Trump Plans To End Methane Curbs That Oil Companies Want To Keep

Credit: Luke Sharrett/Bloomberg.

The Trump administration is readying a plan to end direct federal regulation of methane leaks from oil and gas facilities, even as some energy companies insist they don’t want the relief.

A draft proposal from the Environmental Protection Agency would prevent the federal government from directly targeting that potent greenhouse gas as it restricts emissions from oil wells and infrastructure, despite fears that time is running out to avert catastrophic consequences of climate change.

The White House is finishing its review of the EPA plan, which was described by people familiar with the matter who asked not to be named ahead of a formal announcement that is expected within weeks.

The proposal threatens to undermine the oil industry’s sales pitch that natural gas is a climate-friendly source of electricity—a cleaner-burning alternative to coal that can help power an energy-hungry world for decades to come. Dozens of oil companies have made voluntary pledges to keep methane in check, and some have warned the Trump administration that federal regulation specifically targeting it is essential for natural gas to maintain that reputation.

“Stakeholder confidence in natural gas is hanging by the thread, and the EPA is pulling out the scissors with this methane rollback,” said Ben Ratner, a senior director with the Environmental Defense Fund’s energy innovation arm.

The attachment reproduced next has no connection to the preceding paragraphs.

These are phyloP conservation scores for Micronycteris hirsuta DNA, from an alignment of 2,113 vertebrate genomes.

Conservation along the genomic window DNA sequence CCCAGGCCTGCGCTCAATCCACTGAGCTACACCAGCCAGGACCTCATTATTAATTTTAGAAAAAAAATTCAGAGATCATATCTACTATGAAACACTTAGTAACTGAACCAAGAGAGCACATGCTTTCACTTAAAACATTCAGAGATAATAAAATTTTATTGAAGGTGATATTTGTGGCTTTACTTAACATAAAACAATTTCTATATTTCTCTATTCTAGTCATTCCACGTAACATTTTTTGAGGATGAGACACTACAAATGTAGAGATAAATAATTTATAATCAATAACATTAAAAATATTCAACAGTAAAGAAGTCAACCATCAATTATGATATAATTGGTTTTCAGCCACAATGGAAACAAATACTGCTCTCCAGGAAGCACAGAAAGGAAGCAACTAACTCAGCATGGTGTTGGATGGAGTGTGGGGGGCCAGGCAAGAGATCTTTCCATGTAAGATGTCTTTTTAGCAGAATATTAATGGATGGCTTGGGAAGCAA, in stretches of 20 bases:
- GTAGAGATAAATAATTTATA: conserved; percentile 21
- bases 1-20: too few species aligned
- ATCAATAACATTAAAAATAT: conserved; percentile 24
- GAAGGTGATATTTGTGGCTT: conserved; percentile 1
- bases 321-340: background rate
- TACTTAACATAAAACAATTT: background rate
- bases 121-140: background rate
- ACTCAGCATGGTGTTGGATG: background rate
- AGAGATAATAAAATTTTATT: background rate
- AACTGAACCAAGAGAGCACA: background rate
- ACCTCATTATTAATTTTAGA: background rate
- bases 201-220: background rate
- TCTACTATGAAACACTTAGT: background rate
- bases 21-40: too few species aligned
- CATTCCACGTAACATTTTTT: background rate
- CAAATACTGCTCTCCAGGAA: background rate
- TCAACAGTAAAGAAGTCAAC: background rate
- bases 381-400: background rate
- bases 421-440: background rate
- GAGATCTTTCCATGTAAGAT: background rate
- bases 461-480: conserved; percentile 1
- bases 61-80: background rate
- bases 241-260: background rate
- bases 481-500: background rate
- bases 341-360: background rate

More than 60 oil and gas companies have made voluntary commitments to pare emissions of methane, the chief ingredient of natural gas, though some of them insist federal regulation is still essential for the highly fragmented industry. For instance, BP and Royal Dutch Shell executives said in March that they favor federal regulation of the oil industry’s methane emissions, with BP asserting in an opinion piece that voluntary actions by a handful of companies “are not enough to solve the problem.”

“Industry gets it,” said David Hayes, a former Interior Department official who leads the State Energy and Environmental Impact Center at New York University School of Law. “They recognize that this is a tremendous liability.”

The oil and gas industry is the leading industrial source of methane, which can escape from pipelines, sneak out of compressor stations, and be vented from oil wells as a byproduct. Although methane accounts for roughly 10% of US greenhouse gas emissions, it’s been blamed for up to a quarter of the planet’s warming as it has more than 84 times the heat-trapping potential of carbon dioxide the first 2 decades after entering the atmosphere. Methane’s warming potential over a 100-year time span is at least 28 times that of carbon dioxide.

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